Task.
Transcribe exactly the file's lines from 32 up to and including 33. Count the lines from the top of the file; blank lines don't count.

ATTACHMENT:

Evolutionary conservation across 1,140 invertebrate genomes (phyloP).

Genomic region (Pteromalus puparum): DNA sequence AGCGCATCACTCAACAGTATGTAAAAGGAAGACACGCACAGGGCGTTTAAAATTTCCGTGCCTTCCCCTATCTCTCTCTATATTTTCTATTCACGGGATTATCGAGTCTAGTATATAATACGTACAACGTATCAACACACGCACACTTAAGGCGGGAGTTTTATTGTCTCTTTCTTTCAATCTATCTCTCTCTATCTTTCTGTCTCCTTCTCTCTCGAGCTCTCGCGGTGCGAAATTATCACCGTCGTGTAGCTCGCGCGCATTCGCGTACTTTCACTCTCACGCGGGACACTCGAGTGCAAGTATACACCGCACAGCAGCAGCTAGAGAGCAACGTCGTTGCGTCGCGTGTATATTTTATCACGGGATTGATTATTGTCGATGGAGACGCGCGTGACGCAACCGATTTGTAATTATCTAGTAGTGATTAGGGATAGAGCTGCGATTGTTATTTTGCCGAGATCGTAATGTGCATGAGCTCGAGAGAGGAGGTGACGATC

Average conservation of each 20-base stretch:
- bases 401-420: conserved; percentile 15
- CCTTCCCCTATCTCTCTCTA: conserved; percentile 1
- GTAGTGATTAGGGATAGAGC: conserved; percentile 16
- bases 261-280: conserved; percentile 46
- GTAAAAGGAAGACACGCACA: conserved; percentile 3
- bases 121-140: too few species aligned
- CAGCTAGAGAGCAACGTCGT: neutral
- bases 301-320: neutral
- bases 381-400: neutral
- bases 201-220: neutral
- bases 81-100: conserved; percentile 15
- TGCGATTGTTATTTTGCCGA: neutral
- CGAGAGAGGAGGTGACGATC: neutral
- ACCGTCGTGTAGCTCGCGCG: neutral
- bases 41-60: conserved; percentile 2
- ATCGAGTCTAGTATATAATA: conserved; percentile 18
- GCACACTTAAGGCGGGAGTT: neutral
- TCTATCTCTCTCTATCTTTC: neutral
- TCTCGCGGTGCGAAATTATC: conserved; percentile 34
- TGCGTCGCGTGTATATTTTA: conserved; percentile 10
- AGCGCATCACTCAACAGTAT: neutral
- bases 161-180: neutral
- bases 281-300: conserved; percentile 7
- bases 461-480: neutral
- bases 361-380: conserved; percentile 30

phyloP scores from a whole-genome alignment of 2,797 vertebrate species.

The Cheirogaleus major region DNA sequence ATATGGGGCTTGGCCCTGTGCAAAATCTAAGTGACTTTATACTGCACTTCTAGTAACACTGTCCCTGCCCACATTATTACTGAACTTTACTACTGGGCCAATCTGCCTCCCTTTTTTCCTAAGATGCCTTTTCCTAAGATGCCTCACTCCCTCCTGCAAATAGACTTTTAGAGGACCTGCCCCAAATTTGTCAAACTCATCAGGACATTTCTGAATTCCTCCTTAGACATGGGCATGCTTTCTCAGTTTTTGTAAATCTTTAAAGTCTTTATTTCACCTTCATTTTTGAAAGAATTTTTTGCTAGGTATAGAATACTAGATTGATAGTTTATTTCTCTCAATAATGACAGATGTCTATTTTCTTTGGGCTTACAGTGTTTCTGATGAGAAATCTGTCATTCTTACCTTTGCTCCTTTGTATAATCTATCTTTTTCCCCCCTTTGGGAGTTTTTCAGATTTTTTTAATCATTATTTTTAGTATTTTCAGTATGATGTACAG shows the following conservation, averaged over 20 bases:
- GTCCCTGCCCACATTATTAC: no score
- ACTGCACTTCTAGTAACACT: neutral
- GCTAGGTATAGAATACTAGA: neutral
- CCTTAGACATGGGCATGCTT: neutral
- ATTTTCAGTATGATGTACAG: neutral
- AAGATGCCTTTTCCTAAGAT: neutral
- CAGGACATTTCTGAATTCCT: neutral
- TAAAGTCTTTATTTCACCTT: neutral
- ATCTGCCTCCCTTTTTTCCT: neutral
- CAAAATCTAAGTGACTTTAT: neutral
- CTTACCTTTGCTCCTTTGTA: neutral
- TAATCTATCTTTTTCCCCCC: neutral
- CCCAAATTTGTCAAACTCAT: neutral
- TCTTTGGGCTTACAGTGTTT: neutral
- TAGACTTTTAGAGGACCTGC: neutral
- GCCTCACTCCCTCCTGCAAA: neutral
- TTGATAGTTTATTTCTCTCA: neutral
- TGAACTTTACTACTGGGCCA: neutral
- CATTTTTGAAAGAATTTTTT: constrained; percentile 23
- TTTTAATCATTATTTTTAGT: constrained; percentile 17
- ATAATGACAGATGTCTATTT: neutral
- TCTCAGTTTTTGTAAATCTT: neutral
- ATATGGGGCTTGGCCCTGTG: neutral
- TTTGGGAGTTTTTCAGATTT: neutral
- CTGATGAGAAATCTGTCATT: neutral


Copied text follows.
- ACTGCACTTCTAGTAACACT: neutral
- GCTAGGTATAGAATACTAGA: neutral